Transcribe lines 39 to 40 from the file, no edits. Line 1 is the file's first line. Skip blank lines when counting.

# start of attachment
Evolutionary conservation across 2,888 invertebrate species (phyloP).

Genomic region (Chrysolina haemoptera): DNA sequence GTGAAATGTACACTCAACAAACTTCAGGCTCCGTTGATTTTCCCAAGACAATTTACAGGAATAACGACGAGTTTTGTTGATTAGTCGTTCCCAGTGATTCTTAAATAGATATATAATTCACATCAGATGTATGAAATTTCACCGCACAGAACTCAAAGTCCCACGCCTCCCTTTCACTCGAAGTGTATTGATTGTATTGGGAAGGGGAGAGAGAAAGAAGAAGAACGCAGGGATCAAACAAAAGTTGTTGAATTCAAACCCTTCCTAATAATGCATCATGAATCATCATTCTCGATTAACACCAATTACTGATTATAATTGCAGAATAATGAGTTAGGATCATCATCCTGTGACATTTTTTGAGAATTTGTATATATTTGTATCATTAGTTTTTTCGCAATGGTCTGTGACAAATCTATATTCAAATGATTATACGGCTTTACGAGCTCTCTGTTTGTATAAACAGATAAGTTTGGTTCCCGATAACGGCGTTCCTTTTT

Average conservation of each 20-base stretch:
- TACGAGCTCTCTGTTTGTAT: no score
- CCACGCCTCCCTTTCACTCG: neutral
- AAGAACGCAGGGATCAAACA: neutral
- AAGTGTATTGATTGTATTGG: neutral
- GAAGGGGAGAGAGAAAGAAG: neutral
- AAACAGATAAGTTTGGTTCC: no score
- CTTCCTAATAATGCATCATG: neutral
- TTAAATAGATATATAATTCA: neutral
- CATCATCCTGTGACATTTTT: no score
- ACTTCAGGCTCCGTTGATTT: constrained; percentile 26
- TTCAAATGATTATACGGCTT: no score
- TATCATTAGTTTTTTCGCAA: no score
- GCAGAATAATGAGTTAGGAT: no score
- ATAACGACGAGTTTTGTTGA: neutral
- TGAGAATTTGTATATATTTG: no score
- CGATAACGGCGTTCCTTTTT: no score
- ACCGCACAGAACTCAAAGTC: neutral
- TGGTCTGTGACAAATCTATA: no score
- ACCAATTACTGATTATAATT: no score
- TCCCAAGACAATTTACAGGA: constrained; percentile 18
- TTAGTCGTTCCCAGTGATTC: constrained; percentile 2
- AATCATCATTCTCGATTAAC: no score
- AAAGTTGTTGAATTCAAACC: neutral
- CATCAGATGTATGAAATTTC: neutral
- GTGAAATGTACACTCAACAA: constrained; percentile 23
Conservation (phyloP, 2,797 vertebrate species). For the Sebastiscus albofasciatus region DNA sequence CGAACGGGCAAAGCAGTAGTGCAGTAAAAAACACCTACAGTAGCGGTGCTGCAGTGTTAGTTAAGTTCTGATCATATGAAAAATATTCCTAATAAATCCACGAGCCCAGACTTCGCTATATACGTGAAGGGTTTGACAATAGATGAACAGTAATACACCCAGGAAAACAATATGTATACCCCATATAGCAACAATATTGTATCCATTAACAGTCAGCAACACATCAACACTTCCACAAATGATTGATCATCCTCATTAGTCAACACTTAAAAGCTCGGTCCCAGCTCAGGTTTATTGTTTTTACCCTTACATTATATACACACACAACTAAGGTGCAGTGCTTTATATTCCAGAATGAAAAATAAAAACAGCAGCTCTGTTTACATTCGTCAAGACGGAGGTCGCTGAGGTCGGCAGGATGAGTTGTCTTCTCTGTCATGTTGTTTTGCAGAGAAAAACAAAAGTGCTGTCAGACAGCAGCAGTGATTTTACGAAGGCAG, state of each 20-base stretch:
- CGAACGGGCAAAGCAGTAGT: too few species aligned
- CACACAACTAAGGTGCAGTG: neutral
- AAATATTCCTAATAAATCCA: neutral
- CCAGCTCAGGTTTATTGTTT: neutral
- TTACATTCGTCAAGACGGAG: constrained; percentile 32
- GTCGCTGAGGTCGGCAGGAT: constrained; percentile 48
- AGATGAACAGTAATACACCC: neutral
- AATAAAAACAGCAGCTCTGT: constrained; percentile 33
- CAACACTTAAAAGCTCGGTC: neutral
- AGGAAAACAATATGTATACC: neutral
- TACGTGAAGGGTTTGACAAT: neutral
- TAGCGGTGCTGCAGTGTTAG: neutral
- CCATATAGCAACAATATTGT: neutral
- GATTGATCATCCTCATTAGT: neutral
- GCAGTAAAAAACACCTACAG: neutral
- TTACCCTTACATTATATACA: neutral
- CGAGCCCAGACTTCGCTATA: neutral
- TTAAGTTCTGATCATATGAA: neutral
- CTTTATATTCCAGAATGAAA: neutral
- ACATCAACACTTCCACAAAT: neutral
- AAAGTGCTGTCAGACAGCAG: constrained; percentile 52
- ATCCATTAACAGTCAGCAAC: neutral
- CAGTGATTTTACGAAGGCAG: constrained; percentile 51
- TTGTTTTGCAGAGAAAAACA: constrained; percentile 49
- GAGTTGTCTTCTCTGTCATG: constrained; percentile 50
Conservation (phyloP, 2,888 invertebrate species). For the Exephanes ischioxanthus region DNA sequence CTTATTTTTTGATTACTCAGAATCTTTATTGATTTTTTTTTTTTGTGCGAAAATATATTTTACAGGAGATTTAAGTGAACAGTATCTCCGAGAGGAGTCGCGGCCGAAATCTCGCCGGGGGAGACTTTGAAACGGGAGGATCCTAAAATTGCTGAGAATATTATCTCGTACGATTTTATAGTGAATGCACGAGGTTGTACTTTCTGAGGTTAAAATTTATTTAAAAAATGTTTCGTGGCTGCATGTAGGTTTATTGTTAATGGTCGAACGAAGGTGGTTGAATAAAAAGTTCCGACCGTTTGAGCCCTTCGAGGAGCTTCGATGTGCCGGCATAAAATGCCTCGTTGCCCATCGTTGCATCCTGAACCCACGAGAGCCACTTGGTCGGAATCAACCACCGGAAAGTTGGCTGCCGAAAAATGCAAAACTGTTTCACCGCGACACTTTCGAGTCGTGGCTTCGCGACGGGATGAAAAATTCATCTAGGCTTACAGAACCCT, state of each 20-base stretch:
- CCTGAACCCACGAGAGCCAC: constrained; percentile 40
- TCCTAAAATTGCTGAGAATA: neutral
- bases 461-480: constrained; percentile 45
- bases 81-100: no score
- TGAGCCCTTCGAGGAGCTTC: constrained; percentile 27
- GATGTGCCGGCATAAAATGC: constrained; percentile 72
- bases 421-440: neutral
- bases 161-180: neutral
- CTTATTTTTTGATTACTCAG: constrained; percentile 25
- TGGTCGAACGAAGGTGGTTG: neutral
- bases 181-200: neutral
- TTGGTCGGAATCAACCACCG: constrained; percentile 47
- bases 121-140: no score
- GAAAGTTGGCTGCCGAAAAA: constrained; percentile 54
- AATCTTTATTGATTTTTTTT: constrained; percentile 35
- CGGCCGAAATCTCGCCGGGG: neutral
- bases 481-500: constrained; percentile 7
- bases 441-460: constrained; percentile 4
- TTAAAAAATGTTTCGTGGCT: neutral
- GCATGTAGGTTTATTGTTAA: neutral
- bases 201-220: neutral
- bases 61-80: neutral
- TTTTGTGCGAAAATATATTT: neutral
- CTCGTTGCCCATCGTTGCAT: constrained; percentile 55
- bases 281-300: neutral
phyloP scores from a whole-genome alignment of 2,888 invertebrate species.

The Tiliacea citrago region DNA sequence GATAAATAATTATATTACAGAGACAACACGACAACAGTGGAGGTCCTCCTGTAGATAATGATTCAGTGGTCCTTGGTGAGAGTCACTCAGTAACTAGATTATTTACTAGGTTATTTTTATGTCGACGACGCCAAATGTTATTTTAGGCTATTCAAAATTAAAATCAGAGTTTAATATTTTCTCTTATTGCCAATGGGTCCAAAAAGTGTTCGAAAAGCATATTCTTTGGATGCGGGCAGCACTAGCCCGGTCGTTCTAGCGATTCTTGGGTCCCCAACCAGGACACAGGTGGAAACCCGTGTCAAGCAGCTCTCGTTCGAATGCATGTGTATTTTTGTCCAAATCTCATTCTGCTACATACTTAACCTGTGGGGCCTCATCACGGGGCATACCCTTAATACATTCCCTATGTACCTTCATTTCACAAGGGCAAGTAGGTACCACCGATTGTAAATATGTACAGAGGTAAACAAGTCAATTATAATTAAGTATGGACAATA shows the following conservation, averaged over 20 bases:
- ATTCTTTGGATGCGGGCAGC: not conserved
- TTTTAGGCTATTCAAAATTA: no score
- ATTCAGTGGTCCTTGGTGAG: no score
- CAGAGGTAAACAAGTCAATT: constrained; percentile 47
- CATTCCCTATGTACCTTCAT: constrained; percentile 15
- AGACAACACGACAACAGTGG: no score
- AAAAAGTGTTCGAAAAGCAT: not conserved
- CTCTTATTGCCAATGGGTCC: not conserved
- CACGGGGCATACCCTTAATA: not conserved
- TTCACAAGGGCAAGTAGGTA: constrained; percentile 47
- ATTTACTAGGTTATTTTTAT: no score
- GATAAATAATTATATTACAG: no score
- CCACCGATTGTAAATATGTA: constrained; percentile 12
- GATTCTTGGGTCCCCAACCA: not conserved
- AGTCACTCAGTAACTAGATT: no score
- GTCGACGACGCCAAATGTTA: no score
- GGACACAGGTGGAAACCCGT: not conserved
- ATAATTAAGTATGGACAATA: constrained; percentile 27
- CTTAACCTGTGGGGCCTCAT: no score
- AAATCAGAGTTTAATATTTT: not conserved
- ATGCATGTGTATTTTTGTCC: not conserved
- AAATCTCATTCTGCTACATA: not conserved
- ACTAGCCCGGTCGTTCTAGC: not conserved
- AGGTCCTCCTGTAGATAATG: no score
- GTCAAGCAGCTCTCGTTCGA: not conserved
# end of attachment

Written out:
- AGGAAAACAATATGTATACC: neutral
- TACGTGAAGGGTTTGACAAT: neutral